pulque

5 things to know about pulque, the drink of the Gods

First of all we will refer to the definition of Pulque, this “drink of the gods” originating from the pre-Hispanic era created with fermented mead.

Pulque is a drink of Mexican origin that has existed since the pre-Hispanic era, known as the drink of the gods. Viscous and with a very particular taste, pulque exists in various flavors.

To create it, agave syrup (aguamiel) must be collected and then fermented with an enzyme and bacteria from the air in plastic tanks.

It should be noted that fermentation can take up to 36 hours. At the end of these hours, the agave syrup is cooked and becomes pulque with a milky, sweet, yeasty flavor. Its traditional alcohol content is estimated to be between 6° and 8°GL. This differentiates it from tequila or mezcal.

 

Five curiosities you should know about Pulque

1. Natural pulque, or simple, is opaque milky in color but frothy and shiny on the tongue.

2. This traditional drink was especially intended for the elderly, women who had just given birth, rulers and priests during pre-Hispanic civilizations. For those who enjoy it, it lives up to its reputation as the drink of the gods: refreshing and revealing, satisfying and comforting.

3. Most places to taste it called pulquerías offer both natural and cured pulque, which attenuates the flavor of the drink but not its texture.

4. With the arrival of the Spaniards to Mexico, the drink of the gods was banned, the Spanish colonizers introduced beer in Mexico making them believe that their traditional drink was not healthy in order to sell it there.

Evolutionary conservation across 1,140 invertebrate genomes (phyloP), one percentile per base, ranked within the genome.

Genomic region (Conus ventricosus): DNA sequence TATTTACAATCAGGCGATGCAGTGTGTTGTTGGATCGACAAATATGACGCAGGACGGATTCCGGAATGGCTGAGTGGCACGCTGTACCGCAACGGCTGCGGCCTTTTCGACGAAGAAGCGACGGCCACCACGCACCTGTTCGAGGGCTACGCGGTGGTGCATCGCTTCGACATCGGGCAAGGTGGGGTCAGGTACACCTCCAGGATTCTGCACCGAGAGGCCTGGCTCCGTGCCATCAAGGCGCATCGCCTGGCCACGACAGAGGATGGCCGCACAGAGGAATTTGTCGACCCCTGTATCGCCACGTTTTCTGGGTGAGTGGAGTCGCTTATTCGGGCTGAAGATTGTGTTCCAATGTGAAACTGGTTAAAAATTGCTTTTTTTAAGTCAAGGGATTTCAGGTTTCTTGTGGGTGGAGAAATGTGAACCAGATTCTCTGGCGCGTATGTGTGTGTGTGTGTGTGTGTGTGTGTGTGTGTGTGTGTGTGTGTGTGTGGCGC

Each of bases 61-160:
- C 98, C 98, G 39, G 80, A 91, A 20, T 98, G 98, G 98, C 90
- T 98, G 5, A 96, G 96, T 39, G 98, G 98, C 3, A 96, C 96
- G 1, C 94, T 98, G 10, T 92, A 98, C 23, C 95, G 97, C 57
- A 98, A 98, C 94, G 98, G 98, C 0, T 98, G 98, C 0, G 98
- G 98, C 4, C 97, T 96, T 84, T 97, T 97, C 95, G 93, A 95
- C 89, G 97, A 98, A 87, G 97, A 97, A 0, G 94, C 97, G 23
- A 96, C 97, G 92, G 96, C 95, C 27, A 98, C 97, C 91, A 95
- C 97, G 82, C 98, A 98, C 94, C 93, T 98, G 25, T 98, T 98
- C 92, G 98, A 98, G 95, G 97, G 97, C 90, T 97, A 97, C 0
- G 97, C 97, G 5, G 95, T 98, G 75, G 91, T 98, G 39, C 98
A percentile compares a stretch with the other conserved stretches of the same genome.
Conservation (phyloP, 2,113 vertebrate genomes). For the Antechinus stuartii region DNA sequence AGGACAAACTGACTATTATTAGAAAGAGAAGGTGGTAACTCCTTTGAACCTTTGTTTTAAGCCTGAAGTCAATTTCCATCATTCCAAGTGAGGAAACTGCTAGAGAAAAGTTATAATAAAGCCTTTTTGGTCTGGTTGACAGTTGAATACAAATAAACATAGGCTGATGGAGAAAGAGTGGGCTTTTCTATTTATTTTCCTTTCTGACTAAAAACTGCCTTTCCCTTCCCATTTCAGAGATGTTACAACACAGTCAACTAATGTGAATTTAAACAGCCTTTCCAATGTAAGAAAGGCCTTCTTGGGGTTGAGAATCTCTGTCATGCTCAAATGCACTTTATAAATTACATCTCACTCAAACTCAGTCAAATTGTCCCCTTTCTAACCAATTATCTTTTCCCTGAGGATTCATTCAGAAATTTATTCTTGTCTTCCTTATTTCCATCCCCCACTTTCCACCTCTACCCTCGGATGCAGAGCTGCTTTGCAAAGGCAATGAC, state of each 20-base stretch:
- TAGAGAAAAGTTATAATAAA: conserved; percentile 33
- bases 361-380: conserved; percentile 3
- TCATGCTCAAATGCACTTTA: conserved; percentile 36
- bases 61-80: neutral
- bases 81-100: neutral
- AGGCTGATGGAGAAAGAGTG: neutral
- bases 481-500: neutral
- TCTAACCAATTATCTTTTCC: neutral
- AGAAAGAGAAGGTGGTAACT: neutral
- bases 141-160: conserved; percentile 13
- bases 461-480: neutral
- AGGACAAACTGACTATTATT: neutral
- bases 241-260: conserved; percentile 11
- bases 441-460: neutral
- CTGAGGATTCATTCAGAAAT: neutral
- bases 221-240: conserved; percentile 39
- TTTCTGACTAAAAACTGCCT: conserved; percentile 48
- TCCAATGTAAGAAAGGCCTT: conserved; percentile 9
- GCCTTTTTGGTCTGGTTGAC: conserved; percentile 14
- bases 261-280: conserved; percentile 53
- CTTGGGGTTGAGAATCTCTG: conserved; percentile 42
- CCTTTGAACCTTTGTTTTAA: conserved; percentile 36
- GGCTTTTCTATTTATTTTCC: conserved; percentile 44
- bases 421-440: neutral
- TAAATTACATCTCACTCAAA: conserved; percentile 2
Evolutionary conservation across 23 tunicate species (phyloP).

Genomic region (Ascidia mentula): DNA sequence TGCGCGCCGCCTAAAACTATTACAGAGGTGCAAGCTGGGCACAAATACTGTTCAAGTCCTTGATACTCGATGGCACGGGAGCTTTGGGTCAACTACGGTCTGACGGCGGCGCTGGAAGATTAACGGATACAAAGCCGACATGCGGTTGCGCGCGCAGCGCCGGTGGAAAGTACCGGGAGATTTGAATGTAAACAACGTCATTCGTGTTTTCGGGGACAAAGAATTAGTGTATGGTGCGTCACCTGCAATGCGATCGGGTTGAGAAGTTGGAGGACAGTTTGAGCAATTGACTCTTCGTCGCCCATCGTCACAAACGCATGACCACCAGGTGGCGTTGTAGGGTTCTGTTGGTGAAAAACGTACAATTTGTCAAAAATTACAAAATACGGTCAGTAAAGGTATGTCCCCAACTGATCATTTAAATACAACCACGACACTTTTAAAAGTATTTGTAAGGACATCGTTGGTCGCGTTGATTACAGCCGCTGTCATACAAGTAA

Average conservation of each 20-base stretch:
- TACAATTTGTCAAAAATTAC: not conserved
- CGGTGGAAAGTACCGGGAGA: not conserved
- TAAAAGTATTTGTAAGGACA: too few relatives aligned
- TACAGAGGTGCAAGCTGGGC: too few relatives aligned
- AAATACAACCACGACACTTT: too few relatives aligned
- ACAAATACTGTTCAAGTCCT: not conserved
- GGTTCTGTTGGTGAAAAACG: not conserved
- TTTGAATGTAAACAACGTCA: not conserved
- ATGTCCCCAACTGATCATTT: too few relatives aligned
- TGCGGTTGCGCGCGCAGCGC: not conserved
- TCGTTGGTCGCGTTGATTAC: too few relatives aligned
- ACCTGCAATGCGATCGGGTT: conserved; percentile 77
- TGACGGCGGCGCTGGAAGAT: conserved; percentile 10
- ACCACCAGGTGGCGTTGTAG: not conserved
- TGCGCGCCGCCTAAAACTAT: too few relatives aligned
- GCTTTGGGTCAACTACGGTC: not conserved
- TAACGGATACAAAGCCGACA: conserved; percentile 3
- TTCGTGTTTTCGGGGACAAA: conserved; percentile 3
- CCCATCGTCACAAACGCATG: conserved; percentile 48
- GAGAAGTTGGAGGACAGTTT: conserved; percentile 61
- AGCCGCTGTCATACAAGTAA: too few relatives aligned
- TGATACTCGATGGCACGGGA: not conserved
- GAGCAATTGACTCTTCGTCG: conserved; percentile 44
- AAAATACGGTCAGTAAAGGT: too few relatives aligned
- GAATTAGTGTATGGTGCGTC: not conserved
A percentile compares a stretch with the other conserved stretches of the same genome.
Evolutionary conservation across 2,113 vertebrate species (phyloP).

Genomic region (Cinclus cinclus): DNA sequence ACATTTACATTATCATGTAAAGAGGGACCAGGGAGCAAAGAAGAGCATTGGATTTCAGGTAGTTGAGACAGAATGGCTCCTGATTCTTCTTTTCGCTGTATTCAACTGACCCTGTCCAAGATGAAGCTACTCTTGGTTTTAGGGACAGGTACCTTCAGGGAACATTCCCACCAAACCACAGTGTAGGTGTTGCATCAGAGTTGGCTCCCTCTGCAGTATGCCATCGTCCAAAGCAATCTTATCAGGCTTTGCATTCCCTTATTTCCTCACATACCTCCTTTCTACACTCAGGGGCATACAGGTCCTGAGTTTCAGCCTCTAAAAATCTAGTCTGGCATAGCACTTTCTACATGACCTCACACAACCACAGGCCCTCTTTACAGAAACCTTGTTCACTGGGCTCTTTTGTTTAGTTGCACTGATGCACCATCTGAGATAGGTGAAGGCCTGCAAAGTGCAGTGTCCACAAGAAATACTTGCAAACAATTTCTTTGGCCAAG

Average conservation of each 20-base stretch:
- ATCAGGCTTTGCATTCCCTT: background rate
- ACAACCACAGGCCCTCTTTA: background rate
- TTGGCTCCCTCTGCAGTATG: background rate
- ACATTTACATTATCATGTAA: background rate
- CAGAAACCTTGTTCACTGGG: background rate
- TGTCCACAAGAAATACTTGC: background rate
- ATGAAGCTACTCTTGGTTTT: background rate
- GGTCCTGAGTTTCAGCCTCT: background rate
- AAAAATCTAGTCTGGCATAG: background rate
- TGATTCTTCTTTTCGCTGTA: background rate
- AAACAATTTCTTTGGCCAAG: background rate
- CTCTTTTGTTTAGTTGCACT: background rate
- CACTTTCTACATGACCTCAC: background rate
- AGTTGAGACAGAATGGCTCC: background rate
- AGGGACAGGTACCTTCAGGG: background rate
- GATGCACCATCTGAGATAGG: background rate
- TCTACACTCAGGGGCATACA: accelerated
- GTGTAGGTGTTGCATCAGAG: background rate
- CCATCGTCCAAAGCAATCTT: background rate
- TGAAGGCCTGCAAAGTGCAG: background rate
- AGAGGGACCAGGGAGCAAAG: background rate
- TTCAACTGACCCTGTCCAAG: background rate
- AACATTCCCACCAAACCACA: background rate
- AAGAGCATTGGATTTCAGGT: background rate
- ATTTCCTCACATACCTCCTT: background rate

5. You can make your own at home!

 

Photo: Omar Bárcena

 

How to make homemade pulque?

You can make your own at home, with a different flavor from the producers in Mexico, but you will still be drinking the one from the gods.

You will need certain ingredients:

  • Spring or filtered water
  • Dark agave nectar
  • Dried coriander seeds
  • Champagne yeast, barley barley beforehand

Preparation

Boil the spring or filtered water until it boils.

Remove the boiled water to a saucepan and add the pure agave syrup, and the coriander seeds.

Add the champagne yeast to ferment and seal for 20 days.

Wait longer than expected for your drink to find its sweetness.

When finished, the drink will have an alcohol content of about 2 to 5%.

 

Pulque and Mixology

There are cocktail recipes based on this drink. Here we bring you a recipe by bartender Raúl Díaz.

Ingredients

45 ml of Pox

60 ml Pulque “curado de piñón” (cured pine nut pulque)

30 ml corn liqueur

75 ml of beet juice

30 ml Meyer lemon juice

Method: Shake and strain into a bule or tecomate jicara, worm salt on the rim.

(We also get the worms from the leaves of agaves.)

Don’t drink and drive. Enjoy responsibly.

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